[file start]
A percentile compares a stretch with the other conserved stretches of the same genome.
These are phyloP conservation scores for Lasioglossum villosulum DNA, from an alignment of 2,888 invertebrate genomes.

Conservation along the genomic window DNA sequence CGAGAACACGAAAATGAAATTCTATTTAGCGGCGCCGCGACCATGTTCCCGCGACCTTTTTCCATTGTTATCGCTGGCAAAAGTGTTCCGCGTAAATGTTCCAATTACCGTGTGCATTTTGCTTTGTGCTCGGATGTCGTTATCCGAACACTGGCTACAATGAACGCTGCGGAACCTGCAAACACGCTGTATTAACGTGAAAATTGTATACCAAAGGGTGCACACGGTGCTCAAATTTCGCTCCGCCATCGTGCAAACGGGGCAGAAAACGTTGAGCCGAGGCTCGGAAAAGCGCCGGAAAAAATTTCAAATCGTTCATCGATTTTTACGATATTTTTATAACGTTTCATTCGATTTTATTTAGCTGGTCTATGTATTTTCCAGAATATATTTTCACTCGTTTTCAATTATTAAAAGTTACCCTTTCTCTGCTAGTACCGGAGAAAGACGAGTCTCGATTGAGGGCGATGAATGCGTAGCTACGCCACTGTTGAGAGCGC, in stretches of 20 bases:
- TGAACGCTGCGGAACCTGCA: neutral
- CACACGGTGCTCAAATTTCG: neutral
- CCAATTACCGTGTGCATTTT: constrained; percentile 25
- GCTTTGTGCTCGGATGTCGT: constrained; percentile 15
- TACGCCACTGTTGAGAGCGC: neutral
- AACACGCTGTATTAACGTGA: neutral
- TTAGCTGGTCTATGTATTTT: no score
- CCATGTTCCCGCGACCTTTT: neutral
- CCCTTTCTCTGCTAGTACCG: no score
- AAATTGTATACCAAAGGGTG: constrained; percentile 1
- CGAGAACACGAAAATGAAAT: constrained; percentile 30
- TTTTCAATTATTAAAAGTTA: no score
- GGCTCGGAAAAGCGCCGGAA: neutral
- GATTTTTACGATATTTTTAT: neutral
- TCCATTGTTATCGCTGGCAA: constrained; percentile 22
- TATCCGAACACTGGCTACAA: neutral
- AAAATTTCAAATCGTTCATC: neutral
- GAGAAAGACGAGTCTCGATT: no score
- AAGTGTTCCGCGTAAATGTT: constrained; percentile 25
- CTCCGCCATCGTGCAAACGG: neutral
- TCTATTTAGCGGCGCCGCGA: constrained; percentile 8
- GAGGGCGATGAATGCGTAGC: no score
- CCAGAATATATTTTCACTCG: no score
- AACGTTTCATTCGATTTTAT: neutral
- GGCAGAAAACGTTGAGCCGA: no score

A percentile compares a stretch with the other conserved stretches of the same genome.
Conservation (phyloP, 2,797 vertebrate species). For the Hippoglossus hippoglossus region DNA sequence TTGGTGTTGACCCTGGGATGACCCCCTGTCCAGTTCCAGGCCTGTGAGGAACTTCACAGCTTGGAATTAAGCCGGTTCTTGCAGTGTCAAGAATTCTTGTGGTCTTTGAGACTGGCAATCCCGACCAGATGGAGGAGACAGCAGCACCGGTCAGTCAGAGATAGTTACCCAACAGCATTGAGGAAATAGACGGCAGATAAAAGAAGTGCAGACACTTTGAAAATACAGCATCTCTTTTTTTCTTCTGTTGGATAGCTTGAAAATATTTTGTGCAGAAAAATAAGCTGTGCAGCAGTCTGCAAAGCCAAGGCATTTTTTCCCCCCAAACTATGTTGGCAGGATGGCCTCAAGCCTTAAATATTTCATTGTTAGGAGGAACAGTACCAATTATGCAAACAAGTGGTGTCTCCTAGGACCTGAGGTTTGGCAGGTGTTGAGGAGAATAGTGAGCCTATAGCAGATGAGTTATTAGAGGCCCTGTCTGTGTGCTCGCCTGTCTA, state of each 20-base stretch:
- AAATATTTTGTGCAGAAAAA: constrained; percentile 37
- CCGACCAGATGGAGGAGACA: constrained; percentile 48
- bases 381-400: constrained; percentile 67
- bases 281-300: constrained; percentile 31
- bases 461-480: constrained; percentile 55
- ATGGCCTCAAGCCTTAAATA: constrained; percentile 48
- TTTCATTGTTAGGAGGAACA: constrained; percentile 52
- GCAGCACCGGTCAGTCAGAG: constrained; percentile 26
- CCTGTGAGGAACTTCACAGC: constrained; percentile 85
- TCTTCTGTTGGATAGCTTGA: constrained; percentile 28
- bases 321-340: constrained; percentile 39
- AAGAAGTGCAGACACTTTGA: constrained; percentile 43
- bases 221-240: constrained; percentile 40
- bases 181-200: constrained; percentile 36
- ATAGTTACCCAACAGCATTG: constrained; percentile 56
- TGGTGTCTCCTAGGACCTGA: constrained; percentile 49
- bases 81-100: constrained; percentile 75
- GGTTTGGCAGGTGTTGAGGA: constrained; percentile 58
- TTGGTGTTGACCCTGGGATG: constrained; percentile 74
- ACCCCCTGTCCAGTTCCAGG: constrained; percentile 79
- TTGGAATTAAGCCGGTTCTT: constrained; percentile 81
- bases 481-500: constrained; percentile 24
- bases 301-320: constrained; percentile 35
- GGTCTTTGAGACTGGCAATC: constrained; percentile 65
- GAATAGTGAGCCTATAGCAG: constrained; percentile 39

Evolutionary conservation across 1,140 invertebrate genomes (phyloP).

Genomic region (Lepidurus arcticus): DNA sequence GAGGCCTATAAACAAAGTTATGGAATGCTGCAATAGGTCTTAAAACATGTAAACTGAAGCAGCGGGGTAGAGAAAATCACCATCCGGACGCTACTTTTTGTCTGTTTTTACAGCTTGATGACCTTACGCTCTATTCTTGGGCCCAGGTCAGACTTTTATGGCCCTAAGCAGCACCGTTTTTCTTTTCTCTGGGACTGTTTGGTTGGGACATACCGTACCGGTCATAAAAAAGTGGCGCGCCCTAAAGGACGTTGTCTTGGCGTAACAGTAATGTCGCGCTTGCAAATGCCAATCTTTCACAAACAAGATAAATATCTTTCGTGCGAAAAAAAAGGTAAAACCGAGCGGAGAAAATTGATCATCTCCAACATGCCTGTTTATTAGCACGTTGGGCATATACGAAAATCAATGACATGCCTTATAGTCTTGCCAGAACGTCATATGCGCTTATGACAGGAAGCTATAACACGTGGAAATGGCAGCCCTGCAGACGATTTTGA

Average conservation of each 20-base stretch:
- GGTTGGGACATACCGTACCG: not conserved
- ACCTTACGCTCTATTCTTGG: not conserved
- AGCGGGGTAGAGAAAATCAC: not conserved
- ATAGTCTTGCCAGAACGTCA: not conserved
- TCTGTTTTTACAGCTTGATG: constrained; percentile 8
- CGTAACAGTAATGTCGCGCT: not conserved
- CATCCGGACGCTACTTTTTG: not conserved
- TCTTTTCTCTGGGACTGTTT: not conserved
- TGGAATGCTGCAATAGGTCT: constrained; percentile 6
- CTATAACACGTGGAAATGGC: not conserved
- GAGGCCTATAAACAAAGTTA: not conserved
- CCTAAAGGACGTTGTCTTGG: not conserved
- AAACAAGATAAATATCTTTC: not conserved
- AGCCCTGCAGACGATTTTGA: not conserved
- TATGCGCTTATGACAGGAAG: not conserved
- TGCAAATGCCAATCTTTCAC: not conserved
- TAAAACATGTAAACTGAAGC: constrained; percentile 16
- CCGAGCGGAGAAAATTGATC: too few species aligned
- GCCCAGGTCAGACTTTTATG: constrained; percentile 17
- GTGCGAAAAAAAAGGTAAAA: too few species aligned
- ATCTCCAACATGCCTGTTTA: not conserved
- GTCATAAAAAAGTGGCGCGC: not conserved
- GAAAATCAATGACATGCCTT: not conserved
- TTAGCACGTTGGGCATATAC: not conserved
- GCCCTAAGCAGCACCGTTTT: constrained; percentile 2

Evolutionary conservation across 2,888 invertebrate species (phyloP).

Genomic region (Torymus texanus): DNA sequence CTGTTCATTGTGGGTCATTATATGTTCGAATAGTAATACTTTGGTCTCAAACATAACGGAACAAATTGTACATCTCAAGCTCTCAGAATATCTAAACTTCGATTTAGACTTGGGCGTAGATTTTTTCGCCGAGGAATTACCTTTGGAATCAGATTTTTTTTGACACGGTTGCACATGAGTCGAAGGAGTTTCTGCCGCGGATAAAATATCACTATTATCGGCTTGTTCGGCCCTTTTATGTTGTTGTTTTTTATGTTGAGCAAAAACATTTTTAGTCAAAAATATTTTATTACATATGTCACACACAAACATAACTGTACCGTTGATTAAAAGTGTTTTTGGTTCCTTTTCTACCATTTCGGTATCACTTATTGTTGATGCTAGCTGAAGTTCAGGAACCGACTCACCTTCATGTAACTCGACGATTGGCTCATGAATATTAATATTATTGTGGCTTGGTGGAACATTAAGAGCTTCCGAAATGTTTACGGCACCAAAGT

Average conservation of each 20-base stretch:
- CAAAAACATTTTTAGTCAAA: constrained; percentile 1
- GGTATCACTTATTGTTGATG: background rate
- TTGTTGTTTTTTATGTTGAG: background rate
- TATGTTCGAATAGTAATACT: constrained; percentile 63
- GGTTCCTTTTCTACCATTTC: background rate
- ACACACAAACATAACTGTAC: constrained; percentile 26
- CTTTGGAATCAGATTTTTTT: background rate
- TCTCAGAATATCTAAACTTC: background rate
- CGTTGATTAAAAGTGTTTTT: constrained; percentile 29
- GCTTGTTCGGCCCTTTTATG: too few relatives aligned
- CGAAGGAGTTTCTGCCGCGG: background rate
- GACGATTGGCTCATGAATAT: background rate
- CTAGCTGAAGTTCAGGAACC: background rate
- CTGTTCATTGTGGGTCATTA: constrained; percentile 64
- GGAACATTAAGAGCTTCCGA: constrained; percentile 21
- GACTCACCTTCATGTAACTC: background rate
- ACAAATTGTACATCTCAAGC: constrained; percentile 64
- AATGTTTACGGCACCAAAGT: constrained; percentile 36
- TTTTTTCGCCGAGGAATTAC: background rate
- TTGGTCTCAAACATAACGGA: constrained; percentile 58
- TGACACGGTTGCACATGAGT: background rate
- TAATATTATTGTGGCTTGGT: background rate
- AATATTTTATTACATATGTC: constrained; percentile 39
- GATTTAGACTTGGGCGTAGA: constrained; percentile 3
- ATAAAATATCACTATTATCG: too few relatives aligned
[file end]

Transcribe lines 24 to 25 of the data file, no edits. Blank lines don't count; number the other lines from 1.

- TCTATTTAGCGGCGCCGCGA: constrained; percentile 8
- GAGGGCGATGAATGCGTAGC: no score